A recent paper by Goldenberg, Weisz, Sweeny, Cikara, and Gross (2021) suggests that we might be not so good at estimating the emotion in crowds. Their research suggests that we are focusing mainly on the expressions with the highest intensity in a crowd and this might lead to overestimating how a crowd might react.
This is quite interesting - and particularly at a time when, at the time of writing, we might frequently be confronted with a situation where we are talking, while looking at grids of faces looking back at us in a Zoom meeting, or an online class. So the question is how good we are taking the affective temperature in a physical or virtual room.
However, Goldenberg and colleagues studied this question using arrays of a static face (the same face) with different expressions that were presented to participants in three different experiments.
While I believe this is interesting and timely research, I worry a bit that it is difficult to translate these findings into the real world. As I have stated elsewhere, I look at interaction in real-time a bit as if it were a dance, where the dynamic entrainment of motions is an important element of understanding how a crowd reacts - whether there is brow movement when I say something controversial or difficult, whether there is chuckling when I tell a joke, or whether there is no response to a controversial statement. In this context a good speaker is setting up an expectation as to how a crowd reacts - this is why a script for a speech sometimes contains markers to make a pause to enable applause. In that sense, the expectation becomes a feed-forward to a perceptual process that is then sensitive to deviations from that expectations - this is when, if possible, there is time for the speaker to modulate the presentation - take more time, rephrase, emphasize. It would be fun to create such environments and test then experimentally, also with an eye-tracker, as in the third study of Goldenberg et al whether there is evidence not only for the effect of very intense reactions, but also of low expressivity in the context of expecting a response that does not happen.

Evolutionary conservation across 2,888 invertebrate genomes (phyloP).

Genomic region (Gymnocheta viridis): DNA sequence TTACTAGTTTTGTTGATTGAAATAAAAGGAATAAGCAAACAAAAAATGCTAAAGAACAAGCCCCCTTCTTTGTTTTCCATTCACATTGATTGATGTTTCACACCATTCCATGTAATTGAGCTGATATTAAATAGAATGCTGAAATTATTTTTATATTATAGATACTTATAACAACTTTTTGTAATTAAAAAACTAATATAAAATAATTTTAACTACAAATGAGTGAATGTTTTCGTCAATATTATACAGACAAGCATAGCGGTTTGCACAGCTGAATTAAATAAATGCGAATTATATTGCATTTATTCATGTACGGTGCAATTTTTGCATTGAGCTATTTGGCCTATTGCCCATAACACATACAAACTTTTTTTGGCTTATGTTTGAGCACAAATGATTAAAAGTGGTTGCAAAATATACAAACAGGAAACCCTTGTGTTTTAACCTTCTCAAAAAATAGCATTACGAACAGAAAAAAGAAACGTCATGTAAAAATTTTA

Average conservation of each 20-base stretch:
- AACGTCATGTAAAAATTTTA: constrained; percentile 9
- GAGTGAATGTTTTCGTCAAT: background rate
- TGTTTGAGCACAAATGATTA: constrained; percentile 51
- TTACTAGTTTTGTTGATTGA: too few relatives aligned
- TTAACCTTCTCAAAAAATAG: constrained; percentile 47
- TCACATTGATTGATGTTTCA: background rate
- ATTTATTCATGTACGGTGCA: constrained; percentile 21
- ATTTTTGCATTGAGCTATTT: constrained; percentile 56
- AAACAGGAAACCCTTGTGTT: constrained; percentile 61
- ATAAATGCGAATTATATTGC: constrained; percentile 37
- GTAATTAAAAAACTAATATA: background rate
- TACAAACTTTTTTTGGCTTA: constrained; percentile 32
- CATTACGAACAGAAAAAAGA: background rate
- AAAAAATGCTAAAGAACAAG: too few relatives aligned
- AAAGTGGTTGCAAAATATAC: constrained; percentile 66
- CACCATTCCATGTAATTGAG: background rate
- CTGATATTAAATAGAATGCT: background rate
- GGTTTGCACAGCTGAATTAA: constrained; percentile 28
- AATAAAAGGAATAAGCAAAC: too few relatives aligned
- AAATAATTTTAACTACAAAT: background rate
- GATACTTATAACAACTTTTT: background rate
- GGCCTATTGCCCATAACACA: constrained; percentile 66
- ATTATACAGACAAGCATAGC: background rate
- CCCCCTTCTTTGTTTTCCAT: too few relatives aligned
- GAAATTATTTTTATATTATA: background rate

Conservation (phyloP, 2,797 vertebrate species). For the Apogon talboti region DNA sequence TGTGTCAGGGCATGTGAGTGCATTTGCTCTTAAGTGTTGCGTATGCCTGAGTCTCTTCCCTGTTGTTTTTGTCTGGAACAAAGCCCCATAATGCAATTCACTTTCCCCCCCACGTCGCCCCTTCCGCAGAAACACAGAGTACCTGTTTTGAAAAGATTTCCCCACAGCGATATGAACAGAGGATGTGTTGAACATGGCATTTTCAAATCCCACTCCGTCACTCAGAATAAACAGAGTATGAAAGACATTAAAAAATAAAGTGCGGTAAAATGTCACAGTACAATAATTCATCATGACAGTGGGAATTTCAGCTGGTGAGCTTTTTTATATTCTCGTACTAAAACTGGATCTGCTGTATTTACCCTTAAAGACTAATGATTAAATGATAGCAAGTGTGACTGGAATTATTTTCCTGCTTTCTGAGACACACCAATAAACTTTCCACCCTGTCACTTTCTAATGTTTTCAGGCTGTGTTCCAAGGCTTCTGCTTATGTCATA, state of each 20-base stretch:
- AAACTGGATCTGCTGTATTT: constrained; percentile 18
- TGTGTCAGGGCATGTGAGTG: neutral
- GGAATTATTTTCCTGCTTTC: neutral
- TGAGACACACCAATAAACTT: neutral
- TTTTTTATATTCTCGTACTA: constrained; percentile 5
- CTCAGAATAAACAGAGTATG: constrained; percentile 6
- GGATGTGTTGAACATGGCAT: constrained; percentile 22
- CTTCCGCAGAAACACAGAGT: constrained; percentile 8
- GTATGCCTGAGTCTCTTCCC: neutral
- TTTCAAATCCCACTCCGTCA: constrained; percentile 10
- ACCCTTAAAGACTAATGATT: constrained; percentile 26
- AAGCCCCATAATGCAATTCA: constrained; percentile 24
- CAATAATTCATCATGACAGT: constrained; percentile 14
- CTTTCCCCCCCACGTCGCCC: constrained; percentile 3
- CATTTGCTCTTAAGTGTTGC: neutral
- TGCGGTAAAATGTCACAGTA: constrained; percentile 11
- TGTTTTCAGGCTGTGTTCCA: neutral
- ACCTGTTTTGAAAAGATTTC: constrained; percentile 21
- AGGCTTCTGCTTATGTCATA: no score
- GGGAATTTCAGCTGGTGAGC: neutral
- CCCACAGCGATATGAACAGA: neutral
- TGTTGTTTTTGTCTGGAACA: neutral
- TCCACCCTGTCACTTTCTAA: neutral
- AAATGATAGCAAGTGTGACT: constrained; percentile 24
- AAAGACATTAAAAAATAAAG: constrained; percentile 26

Goldenberg, A., Weisz, E., Sweeny, T. D., Cikara, M., & Gross, J. J. (2021). The Crowd-Emotion-Amplification Effect. Psychological Science, 32(3), 437–450. https://doi.org/10.1177/0956797620970561
A couple of my papers dealing with the dynamics of interaction
Kappas, A. (2013). Social regulation of emotion: Messy layers. Frontiers in Psychology, 4, Article 51. (link)
Kappas, A., & Descôteaux, J. (2003). Of butterflies and roaring thunder: Nonverbal communication in interaction and regulation of emotion. In Philippot, P., Coats, E.J., & Feldman, R.S. (Eds.) Nonverbal behavior in clinical settings (pp. 45-74). New York: Oxford University Press.
Arvid Kappas is Professor of Psychology at Jacobs University Bremen. He has been conducting research on emotions for over three decades in the US, Canada, and in several European countries.